In 1861 a three year course leading to a Certificate in Civil Engineering and Surveying was introduced under the applied mathematician, Professor Wilson. The one subject not available in the existing Arts course, Practical Mechanics, was taught first by a practising surveyor, James Griffiths BA of Trinity College, Dublin and later, Henry Martyn Andrew - who would become the University’s first professor of Physics in 1882.
The course was neither as popular nor as successful as Wilson hoped, except perhaps in that, of the first two students to enrol, one was H. M. Andrew (above) and the other, William Charles Kernot (1845-1909), after a period as full-time lecturer in Engineering from 1875 was appointed the foundation Professor of Engineering when a degree course became available in 1882/3. As such he was the first graduate of the University to obtain a chair.
From the time of his initial appointment in 1868 as part-time lecturer, Kernot modified and developed the certificate course so as to pave the way for a degree course in Civil Engineering. The gift in 1870 of £1000 by Lauchlan Mackinnon and Edward Wilson, proprietors of The Argus, to fund an Engineering scholarship and the addition of subjects relating to mining, metallurgy and the law affecting mining and contracts were encouraging at a time when the number of suitably prepared students was gradually increasing.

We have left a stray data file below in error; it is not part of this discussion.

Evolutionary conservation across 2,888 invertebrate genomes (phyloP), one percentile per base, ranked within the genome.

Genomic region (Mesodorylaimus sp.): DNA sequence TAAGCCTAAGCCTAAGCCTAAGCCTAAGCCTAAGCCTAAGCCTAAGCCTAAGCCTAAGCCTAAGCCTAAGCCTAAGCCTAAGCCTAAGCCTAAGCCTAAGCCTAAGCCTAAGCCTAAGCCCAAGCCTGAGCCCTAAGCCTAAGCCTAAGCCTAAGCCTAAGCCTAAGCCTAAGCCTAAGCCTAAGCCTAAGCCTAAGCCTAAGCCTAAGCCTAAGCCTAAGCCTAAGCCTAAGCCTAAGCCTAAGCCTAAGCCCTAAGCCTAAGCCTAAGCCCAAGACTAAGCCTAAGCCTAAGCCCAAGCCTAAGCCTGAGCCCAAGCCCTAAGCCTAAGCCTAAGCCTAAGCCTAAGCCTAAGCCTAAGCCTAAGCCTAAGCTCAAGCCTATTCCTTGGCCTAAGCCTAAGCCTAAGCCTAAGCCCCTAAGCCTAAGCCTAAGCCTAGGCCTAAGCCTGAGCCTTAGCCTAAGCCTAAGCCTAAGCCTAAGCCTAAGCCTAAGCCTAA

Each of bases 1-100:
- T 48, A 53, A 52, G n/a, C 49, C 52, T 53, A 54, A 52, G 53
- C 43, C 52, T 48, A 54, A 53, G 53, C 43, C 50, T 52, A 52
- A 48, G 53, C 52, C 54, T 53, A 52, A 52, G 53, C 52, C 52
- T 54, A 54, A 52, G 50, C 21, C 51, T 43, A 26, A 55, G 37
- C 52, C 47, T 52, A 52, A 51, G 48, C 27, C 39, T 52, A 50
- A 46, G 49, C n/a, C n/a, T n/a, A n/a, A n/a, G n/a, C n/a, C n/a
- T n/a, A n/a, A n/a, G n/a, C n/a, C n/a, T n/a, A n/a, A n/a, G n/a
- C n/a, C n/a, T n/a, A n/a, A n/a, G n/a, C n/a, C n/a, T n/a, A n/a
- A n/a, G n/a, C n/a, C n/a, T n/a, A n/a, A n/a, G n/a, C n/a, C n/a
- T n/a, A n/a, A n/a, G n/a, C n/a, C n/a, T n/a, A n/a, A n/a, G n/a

The degree of Master of Engineering by examination was made available to holders of the Certificate of Engineering and Kernot himself took this degree in 1898. The Faculty of Engineering was formally constituted in 1889 and in the same year the Engineering Students' Society was founded.
Further degree courses in mining engineering (1901) and mechanical engineering before his death in 1909, while a course in electrical engineering, a cherished ambition of a man who with James Service and F. Pirani through the New Australian Electricity Co introduced electric light to Melbourne, was available from 1912.
Kernot’s contribution to the development of the faculty, the University and to engineering in the wider community was immense. He contributed generously to the School from his own funds including scholarships in physics, chemistry and geology and towards a metallurgical laboratory. Only the losses he suffered in the Depression of the 1890s prevented his providing a substantial contribution towards a building for the faculty.